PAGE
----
The only motive for advocating it is the prejudice of absolute idealism which would deny that sensation has any part whatever in the constitution of experience.
On the one hand there has arisen a school of thinkers of the type of Thomas Hill Green, who have brought to bear on his metaphysical views the idealism of modern German thinkers.
The strain of the next three years' continuous work undermined his health and his eyesight, and he was compelled to retire from his professorship. During these years he had published works on Plato and Socrates and a history of philosophy (1875); but after his retirement he further developed his philosophical position, a speculative eclecticism through which he endeavoured to reconcile metaphysical idealism with the naturalistic and mechanical standpoint of science.
Here then characteristically intuitionalism occupies a half-way house between empiricism, with its appeal to real given fact, and idealism, with its appeal to necessity.
If we answer " Yes " to that question, we pass on from intuitionalism to idealism - an idealism not on the lines of Berkeley (matter does not exist) but of Plato (things A obey an ascertainable rational necessity).
We may religion regard his ambitious programme as the last logical development of idealism and indeed of philosophy itself.
With all its idealism, Greek thought had difficulty in regarding rational necessity as absolute master of the physical world.
On the whole then Butler in personal conviction is an intuitionalist, wavering towards the idealism of his age; but in argument he is an empiricist, trying to reason every question as one of given facts.
Whatever one may think of the cogency of such arguments, it seems safe to conclude that thinkers, who dislike constructive idealism, but accept time and space as boundless given quanta, reach in that way the thought of infinity, and if they are theists, necessarily connect their theism with reflexions on the nature of Time and Space.
Besides the stream of tendency which flowed from Kant in the direction of idealism, two other streams emerged from him, often but not always blending.
When Otto Ritschl interprets values hedonistically - recoiling from Hegel's idealism the whole way to empiricism - he brings again to our minds the doubt whether hedonist ethics can serve as a foundation for any religious belief.
Wolff's list is of some historical importance - atheism, deism (a God without care for men) and naturalism (denial of supernatural revelation); anthropomorphism (assigning a human body to God); materialism, and idealism (non-existence of matter); paganism (polytheism); Manichaeism, Spinozism, Epicureanism.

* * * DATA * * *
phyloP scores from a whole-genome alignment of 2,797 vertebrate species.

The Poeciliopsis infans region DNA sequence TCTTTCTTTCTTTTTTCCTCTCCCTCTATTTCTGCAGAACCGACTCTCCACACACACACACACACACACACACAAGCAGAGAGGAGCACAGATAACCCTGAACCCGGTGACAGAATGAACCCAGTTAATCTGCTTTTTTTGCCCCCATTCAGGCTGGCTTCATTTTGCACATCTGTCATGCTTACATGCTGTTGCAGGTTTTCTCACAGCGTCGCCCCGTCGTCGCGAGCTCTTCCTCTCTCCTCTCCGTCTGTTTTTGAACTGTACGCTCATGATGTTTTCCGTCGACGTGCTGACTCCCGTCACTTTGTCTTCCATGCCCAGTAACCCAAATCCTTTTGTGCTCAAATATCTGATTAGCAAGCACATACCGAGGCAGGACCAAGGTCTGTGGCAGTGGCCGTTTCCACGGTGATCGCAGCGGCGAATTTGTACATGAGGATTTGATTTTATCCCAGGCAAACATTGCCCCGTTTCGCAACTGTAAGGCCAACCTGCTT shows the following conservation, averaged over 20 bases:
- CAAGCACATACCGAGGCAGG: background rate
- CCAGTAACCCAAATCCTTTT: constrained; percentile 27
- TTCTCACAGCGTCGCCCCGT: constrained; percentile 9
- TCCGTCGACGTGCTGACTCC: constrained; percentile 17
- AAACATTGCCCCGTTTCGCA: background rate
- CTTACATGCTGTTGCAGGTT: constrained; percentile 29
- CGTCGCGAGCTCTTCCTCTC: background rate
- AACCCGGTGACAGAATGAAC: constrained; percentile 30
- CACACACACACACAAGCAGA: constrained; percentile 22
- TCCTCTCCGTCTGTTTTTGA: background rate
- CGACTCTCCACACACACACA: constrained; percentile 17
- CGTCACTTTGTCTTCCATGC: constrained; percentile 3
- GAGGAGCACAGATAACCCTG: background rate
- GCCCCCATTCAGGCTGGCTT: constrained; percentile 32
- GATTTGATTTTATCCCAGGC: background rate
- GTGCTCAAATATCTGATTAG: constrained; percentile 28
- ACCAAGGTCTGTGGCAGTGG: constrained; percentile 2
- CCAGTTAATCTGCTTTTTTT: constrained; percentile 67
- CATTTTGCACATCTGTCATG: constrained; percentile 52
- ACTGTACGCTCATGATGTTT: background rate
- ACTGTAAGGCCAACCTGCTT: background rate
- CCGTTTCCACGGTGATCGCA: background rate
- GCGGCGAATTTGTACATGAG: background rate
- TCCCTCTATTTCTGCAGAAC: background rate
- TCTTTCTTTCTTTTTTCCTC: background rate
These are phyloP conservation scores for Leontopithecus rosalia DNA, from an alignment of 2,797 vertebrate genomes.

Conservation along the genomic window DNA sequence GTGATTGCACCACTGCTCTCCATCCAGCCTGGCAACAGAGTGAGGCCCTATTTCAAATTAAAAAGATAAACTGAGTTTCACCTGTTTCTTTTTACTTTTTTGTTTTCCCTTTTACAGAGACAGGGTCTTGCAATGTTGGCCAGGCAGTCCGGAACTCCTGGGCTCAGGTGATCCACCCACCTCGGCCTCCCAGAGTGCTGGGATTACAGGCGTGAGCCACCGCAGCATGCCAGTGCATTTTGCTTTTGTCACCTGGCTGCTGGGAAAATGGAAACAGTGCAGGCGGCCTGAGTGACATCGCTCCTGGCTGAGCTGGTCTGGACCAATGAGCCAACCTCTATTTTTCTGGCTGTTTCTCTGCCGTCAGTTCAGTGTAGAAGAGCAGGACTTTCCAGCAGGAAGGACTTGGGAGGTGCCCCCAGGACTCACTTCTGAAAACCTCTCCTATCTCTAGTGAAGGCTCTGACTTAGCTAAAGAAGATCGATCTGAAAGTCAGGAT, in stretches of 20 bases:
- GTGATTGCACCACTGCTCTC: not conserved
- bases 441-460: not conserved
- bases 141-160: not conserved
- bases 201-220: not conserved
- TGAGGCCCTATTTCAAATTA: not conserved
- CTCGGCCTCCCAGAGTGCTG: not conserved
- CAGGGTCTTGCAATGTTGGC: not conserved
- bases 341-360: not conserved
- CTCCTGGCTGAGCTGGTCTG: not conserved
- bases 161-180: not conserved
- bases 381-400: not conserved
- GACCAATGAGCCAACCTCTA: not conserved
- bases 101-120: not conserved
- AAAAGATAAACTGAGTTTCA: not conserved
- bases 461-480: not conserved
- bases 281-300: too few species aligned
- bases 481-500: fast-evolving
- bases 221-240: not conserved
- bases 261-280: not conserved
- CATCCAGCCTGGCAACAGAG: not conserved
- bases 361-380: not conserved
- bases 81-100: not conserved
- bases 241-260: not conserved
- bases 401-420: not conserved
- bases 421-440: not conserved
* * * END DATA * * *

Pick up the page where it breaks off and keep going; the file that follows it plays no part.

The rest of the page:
Such vicissitudes were the ordinary lot of the Jews for several centuries, and it was their own inner life - the pure life of the home, the idealism of the synagogue, and the belief in ultimate Messianic redemption - that saved them from utter demoralization and despair.
However absolute a philosopher's idealism may be, he is erroneously styled a mystic if he moves towards his conclusions only by the patient labour of the reason.
To the theory of knowledge Spencer contributes a "transfigured realism," to mediate between realism and idealism, and the doctrine that "necessary truths," acquired in experience and congenitally transmitted, are a priori to the individual, though a posteriori to the race, to mediate between empiricism and apriorism.
On one side of his thought Aristotle represents a reaction against idealism and a return to the position of common-sense.
The foundations of idealism in the modern sense were laid by the thinkers who sought breathing room for mind and will in a deeper analysis of the relations of the subject to the world that it knows.
The parts of the Critique of Pure Reason, more particularly the " Deduction of the Categories " in which this theory is worked out, may be said to have laid the foundation of modern idealism - " articulum stantis aut cadentis dectrinae."
Intelligible as this development of Kantian idealism seems in the light of subsequent philosophy, the first statement of it in Hegel was not free from obscurity.
But idealism has insisted from the time of Plato on the distinction between what is actual in time and space and the reality that can only partially be revealed in it.
Whatever may have been Hegel's own belief in regard to personal immortality, the logical issue of his absolute idealism has been well stated by W.
Ritchie's Natural Rights, from the point of view of a very hostile (evolutionary) idealism, sketches the early history of the phrase Natural Law.'
And thus Kant's idealism is incomplete.
The great critic of scepticism has diverged from idealism toward scepticism again, or has given his idealism a sceptical colour, mitigated - but only mitigated - by faith in the moral consciousness.
The Absolute Idealism of G.
MacTaggart, works round from idealism to an eternal quasi polytheistic society of equal souls.
Schultz); but it is surely significant that the great history idealism of Plato was developed from his suggestions.
The main line in pure philosophy runs on from Kant's wavering and sceptical idealism to the all-including gnosis of Hegel.'
And idealism in some cases may interpret itself in favour of pantheism rather than of theism.
Moreover, Schopenhauer's subjective idealism, and his view of time as something illusory, hindered him from viewing this process as a sequence of events in time.
The Hegelian identity of being and thought is also abandoned and the truth of realism acknowledged, an attempt being made to exhibit idealism and realism as respectively incomplete but mutually complementary systems. Ulrici's later works, while expressing the same views, are 1 :trgely occupied in proving the existence of God and the soul from the basis of scientific conceptions, and in opposition to the materialistic current of thought then popular in Germany.